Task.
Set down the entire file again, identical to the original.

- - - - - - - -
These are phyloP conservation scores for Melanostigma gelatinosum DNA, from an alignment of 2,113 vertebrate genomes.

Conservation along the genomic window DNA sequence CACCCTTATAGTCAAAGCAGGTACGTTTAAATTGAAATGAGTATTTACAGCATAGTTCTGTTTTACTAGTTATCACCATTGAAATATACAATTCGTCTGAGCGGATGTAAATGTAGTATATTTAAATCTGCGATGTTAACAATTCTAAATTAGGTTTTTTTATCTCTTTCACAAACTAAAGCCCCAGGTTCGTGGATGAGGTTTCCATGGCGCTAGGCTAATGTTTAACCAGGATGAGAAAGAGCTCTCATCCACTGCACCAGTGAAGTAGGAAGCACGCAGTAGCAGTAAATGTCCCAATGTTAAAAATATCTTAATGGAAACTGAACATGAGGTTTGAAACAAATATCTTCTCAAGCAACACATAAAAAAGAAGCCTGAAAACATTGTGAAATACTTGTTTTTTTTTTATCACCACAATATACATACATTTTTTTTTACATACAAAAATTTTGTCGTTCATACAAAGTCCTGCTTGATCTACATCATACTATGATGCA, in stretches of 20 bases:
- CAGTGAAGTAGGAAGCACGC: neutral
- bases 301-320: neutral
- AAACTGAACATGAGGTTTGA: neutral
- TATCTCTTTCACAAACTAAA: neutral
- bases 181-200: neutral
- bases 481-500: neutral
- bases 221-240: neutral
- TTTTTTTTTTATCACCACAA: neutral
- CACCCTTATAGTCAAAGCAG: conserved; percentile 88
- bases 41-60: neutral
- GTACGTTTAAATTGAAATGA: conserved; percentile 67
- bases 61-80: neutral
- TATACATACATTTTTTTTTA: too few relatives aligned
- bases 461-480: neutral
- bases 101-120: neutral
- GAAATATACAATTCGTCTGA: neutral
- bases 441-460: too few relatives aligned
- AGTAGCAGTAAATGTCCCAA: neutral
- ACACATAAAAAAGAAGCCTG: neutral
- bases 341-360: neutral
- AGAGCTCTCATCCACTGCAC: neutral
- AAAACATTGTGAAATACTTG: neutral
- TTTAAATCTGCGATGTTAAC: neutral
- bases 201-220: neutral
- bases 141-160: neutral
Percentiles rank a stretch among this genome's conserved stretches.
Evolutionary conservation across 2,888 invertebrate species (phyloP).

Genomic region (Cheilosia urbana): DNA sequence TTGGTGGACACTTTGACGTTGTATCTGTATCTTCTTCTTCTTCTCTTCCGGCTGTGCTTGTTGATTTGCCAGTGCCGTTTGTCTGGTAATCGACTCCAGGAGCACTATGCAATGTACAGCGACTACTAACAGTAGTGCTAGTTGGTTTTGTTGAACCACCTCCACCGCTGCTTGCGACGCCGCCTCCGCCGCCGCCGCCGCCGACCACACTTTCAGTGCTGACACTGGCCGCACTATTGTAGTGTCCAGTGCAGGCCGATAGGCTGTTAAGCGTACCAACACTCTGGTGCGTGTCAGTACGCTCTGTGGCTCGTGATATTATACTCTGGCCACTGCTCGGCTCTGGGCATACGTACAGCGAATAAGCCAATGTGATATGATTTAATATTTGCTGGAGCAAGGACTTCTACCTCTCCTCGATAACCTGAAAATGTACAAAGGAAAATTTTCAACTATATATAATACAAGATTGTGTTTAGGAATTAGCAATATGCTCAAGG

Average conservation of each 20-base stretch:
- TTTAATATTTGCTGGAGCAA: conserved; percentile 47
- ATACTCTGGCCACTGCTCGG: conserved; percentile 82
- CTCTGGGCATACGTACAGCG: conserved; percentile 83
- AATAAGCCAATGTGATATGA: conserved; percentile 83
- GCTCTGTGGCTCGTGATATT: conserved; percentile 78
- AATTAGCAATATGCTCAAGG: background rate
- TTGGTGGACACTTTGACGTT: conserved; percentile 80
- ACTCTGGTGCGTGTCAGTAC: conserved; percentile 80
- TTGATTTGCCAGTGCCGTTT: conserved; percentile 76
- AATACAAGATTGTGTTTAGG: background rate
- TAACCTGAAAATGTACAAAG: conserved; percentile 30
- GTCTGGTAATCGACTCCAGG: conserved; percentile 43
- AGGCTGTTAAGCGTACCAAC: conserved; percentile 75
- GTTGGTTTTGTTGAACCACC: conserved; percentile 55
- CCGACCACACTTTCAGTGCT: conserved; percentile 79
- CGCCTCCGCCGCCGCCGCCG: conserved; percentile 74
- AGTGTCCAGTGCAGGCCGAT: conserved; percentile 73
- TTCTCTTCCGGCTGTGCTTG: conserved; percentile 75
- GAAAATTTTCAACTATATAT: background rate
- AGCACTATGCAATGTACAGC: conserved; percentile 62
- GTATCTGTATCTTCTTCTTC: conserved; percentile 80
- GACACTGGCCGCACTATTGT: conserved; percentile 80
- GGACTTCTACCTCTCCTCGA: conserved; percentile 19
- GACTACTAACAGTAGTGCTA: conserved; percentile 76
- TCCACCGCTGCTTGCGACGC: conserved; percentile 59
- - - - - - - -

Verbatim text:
These are phyloP conservation scores for Melanostigma gelatinosum DNA, from an alignment of 2,113 vertebrate genomes.

Conservation along the genomic window DNA sequence CACCCTTATAGTCAAAGCAGGTACGTTTAAATTGAAATGAGTATTTACAGCATAGTTCTGTTTTACTAGTTATCACCATTGAAATATACAATTCGTCTGAGCGGATGTAAATGTAGTATATTTAAATCTGCGATGTTAACAATTCTAAATTAGGTTTTTTTATCTCTTTCACAAACTAAAGCCCCAGGTTCGTGGATGAGGTTTCCATGGCGCTAGGCTAATGTTTAACCAGGATGAGAAAGAGCTCTCATCCACTGCACCAGTGAAGTAGGAAGCACGCAGTAGCAGTAAATGTCCCAATGTTAAAAATATCTTAATGGAAACTGAACATGAGGTTTGAAACAAATATCTTCTCAAGCAACACATAAAAAAGAAGCCTGAAAACATTGTGAAATACTTGTTTTTTTTTTATCACCACAATATACATACATTTTTTTTTACATACAAAAATTTTGTCGTTCATACAAAGTCCTGCTTGATCTACATCATACTATGATGCA, in stretches of 20 bases:
- CAGTGAAGTAGGAAGCACGC: neutral
- bases 301-320: neutral
- AAACTGAACATGAGGTTTGA: neutral
- TATCTCTTTCACAAACTAAA: neutral
- bases 181-200: neutral
- bases 481-500: neutral
- bases 221-240: neutral
- TTTTTTTTTTATCACCACAA: neutral
- CACCCTTATAGTCAAAGCAG: conserved; percentile 88
- bases 41-60: neutral
- GTACGTTTAAATTGAAATGA: conserved; percentile 67
- bases 61-80: neutral
- TATACATACATTTTTTTTTA: too few relatives aligned
- bases 461-480: neutral
- bases 101-120: neutral
- GAAATATACAATTCGTCTGA: neutral
- bases 441-460: too few relatives aligned
- AGTAGCAGTAAATGTCCCAA: neutral
- ACACATAAAAAAGAAGCCTG: neutral
- bases 341-360: neutral
- AGAGCTCTCATCCACTGCAC: neutral
- AAAACATTGTGAAATACTTG: neutral
- TTTAAATCTGCGATGTTAAC: neutral
- bases 201-220: neutral
- bases 141-160: neutral
Percentiles rank a stretch among this genome's conserved stretches.
Evolutionary conservation across 2,888 invertebrate species (phyloP).

Genomic region (Cheilosia urbana): DNA sequence TTGGTGGACACTTTGACGTTGTATCTGTATCTTCTTCTTCTTCTCTTCCGGCTGTGCTTGTTGATTTGCCAGTGCCGTTTGTCTGGTAATCGACTCCAGGAGCACTATGCAATGTACAGCGACTACTAACAGTAGTGCTAGTTGGTTTTGTTGAACCACCTCCACCGCTGCTTGCGACGCCGCCTCCGCCGCCGCCGCCGCCGACCACACTTTCAGTGCTGACACTGGCCGCACTATTGTAGTGTCCAGTGCAGGCCGATAGGCTGTTAAGCGTACCAACACTCTGGTGCGTGTCAGTACGCTCTGTGGCTCGTGATATTATACTCTGGCCACTGCTCGGCTCTGGGCATACGTACAGCGAATAAGCCAATGTGATATGATTTAATATTTGCTGGAGCAAGGACTTCTACCTCTCCTCGATAACCTGAAAATGTACAAAGGAAAATTTTCAACTATATATAATACAAGATTGTGTTTAGGAATTAGCAATATGCTCAAGG

Average conservation of each 20-base stretch:
- TTTAATATTTGCTGGAGCAA: conserved; percentile 47
- ATACTCTGGCCACTGCTCGG: conserved; percentile 82
- CTCTGGGCATACGTACAGCG: conserved; percentile 83
- AATAAGCCAATGTGATATGA: conserved; percentile 83
- GCTCTGTGGCTCGTGATATT: conserved; percentile 78
- AATTAGCAATATGCTCAAGG: background rate
- TTGGTGGACACTTTGACGTT: conserved; percentile 80
- ACTCTGGTGCGTGTCAGTAC: conserved; percentile 80
- TTGATTTGCCAGTGCCGTTT: conserved; percentile 76
- AATACAAGATTGTGTTTAGG: background rate
- TAACCTGAAAATGTACAAAG: conserved; percentile 30
- GTCTGGTAATCGACTCCAGG: conserved; percentile 43
- AGGCTGTTAAGCGTACCAAC: conserved; percentile 75
- GTTGGTTTTGTTGAACCACC: conserved; percentile 55
- CCGACCACACTTTCAGTGCT: conserved; percentile 79
- CGCCTCCGCCGCCGCCGCCG: conserved; percentile 74
- AGTGTCCAGTGCAGGCCGAT: conserved; percentile 73
- TTCTCTTCCGGCTGTGCTTG: conserved; percentile 75
- GAAAATTTTCAACTATATAT: background rate
- AGCACTATGCAATGTACAGC: conserved; percentile 62
- GTATCTGTATCTTCTTCTTC: conserved; percentile 80
- GACACTGGCCGCACTATTGT: conserved; percentile 80
- GGACTTCTACCTCTCCTCGA: conserved; percentile 19
- GACTACTAACAGTAGTGCTA: conserved; percentile 76
- TCCACCGCTGCTTGCGACGC: conserved; percentile 59